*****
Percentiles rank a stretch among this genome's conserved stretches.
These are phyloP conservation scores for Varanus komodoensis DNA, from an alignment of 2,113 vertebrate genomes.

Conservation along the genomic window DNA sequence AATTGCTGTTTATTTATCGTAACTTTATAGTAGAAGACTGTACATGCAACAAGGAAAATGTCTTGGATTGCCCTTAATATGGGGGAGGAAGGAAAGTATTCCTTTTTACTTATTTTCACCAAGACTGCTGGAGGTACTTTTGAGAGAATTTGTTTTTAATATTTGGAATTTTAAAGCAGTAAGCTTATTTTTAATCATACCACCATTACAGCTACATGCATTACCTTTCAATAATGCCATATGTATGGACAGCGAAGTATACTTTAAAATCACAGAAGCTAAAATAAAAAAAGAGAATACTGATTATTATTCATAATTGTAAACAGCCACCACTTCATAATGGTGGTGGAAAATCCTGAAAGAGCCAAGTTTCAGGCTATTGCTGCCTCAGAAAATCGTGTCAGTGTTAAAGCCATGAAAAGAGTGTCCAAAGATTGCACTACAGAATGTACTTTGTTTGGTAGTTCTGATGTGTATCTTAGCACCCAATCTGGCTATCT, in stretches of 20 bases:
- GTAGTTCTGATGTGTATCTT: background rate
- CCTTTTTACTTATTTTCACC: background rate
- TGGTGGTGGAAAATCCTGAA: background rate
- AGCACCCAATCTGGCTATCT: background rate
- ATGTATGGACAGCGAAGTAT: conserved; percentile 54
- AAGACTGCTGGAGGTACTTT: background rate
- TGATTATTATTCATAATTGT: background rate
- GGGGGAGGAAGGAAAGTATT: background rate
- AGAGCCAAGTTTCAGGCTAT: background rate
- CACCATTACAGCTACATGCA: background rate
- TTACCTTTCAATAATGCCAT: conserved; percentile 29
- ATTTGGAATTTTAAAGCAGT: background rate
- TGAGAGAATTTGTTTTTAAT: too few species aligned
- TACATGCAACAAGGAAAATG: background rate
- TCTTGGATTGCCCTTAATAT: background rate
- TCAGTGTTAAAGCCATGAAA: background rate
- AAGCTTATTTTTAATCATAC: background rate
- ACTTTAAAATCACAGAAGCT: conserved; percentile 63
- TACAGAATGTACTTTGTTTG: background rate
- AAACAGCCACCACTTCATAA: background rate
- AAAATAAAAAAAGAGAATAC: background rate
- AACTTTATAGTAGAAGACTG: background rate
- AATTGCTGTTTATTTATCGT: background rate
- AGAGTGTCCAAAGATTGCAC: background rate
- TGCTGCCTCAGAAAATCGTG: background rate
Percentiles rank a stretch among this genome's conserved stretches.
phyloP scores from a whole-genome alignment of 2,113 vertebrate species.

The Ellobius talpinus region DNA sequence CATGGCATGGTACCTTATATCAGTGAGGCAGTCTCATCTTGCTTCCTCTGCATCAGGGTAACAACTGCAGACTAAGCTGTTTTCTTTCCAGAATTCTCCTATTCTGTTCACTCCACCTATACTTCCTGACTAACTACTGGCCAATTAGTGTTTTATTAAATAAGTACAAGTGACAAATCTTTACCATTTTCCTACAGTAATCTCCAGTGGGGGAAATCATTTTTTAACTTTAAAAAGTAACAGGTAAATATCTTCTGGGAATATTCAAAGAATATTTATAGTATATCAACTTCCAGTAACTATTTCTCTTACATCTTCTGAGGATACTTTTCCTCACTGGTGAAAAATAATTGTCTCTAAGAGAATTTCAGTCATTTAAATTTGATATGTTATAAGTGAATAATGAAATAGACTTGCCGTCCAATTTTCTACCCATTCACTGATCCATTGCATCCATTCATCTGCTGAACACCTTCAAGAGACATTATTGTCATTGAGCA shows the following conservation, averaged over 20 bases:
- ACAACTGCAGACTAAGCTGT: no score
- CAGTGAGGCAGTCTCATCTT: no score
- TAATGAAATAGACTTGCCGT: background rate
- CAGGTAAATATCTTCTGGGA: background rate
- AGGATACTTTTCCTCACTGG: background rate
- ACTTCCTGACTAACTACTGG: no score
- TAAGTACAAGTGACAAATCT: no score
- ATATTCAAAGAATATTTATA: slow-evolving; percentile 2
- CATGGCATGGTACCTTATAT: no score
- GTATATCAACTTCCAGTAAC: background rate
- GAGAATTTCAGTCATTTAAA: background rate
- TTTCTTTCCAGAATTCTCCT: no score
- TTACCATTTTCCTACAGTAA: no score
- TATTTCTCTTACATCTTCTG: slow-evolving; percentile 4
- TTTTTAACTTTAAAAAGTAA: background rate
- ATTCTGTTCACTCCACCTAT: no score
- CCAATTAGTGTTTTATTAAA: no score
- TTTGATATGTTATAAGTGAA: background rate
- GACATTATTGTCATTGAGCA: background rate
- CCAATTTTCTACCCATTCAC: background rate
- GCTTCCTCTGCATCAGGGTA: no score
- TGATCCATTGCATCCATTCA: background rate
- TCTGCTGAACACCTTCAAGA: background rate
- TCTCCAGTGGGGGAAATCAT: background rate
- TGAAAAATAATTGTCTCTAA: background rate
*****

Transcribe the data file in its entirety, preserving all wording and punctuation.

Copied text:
Percentiles rank a stretch among this genome's conserved stretches.
These are phyloP conservation scores for Varanus komodoensis DNA, from an alignment of 2,113 vertebrate genomes.

Conservation along the genomic window DNA sequence AATTGCTGTTTATTTATCGTAACTTTATAGTAGAAGACTGTACATGCAACAAGGAAAATGTCTTGGATTGCCCTTAATATGGGGGAGGAAGGAAAGTATTCCTTTTTACTTATTTTCACCAAGACTGCTGGAGGTACTTTTGAGAGAATTTGTTTTTAATATTTGGAATTTTAAAGCAGTAAGCTTATTTTTAATCATACCACCATTACAGCTACATGCATTACCTTTCAATAATGCCATATGTATGGACAGCGAAGTATACTTTAAAATCACAGAAGCTAAAATAAAAAAAGAGAATACTGATTATTATTCATAATTGTAAACAGCCACCACTTCATAATGGTGGTGGAAAATCCTGAAAGAGCCAAGTTTCAGGCTATTGCTGCCTCAGAAAATCGTGTCAGTGTTAAAGCCATGAAAAGAGTGTCCAAAGATTGCACTACAGAATGTACTTTGTTTGGTAGTTCTGATGTGTATCTTAGCACCCAATCTGGCTATCT, in stretches of 20 bases:
- GTAGTTCTGATGTGTATCTT: background rate
- CCTTTTTACTTATTTTCACC: background rate
- TGGTGGTGGAAAATCCTGAA: background rate
- AGCACCCAATCTGGCTATCT: background rate
- ATGTATGGACAGCGAAGTAT: conserved; percentile 54
- AAGACTGCTGGAGGTACTTT: background rate
- TGATTATTATTCATAATTGT: background rate
- GGGGGAGGAAGGAAAGTATT: background rate
- AGAGCCAAGTTTCAGGCTAT: background rate
- CACCATTACAGCTACATGCA: background rate
- TTACCTTTCAATAATGCCAT: conserved; percentile 29
- ATTTGGAATTTTAAAGCAGT: background rate
- TGAGAGAATTTGTTTTTAAT: too few species aligned
- TACATGCAACAAGGAAAATG: background rate
- TCTTGGATTGCCCTTAATAT: background rate
- TCAGTGTTAAAGCCATGAAA: background rate
- AAGCTTATTTTTAATCATAC: background rate
- ACTTTAAAATCACAGAAGCT: conserved; percentile 63
- TACAGAATGTACTTTGTTTG: background rate
- AAACAGCCACCACTTCATAA: background rate
- AAAATAAAAAAAGAGAATAC: background rate
- AACTTTATAGTAGAAGACTG: background rate
- AATTGCTGTTTATTTATCGT: background rate
- AGAGTGTCCAAAGATTGCAC: background rate
- TGCTGCCTCAGAAAATCGTG: background rate
Percentiles rank a stretch among this genome's conserved stretches.
phyloP scores from a whole-genome alignment of 2,113 vertebrate species.

The Ellobius talpinus region DNA sequence CATGGCATGGTACCTTATATCAGTGAGGCAGTCTCATCTTGCTTCCTCTGCATCAGGGTAACAACTGCAGACTAAGCTGTTTTCTTTCCAGAATTCTCCTATTCTGTTCACTCCACCTATACTTCCTGACTAACTACTGGCCAATTAGTGTTTTATTAAATAAGTACAAGTGACAAATCTTTACCATTTTCCTACAGTAATCTCCAGTGGGGGAAATCATTTTTTAACTTTAAAAAGTAACAGGTAAATATCTTCTGGGAATATTCAAAGAATATTTATAGTATATCAACTTCCAGTAACTATTTCTCTTACATCTTCTGAGGATACTTTTCCTCACTGGTGAAAAATAATTGTCTCTAAGAGAATTTCAGTCATTTAAATTTGATATGTTATAAGTGAATAATGAAATAGACTTGCCGTCCAATTTTCTACCCATTCACTGATCCATTGCATCCATTCATCTGCTGAACACCTTCAAGAGACATTATTGTCATTGAGCA shows the following conservation, averaged over 20 bases:
- ACAACTGCAGACTAAGCTGT: no score
- CAGTGAGGCAGTCTCATCTT: no score
- TAATGAAATAGACTTGCCGT: background rate
- CAGGTAAATATCTTCTGGGA: background rate
- AGGATACTTTTCCTCACTGG: background rate
- ACTTCCTGACTAACTACTGG: no score
- TAAGTACAAGTGACAAATCT: no score
- ATATTCAAAGAATATTTATA: slow-evolving; percentile 2
- CATGGCATGGTACCTTATAT: no score
- GTATATCAACTTCCAGTAAC: background rate
- GAGAATTTCAGTCATTTAAA: background rate
- TTTCTTTCCAGAATTCTCCT: no score
- TTACCATTTTCCTACAGTAA: no score
- TATTTCTCTTACATCTTCTG: slow-evolving; percentile 4
- TTTTTAACTTTAAAAAGTAA: background rate
- ATTCTGTTCACTCCACCTAT: no score
- CCAATTAGTGTTTTATTAAA: no score
- TTTGATATGTTATAAGTGAA: background rate
- GACATTATTGTCATTGAGCA: background rate
- CCAATTTTCTACCCATTCAC: background rate
- GCTTCCTCTGCATCAGGGTA: no score
- TGATCCATTGCATCCATTCA: background rate
- TCTGCTGAACACCTTCAAGA: background rate
- TCTCCAGTGGGGGAAATCAT: background rate
- TGAAAAATAATTGTCTCTAA: background rate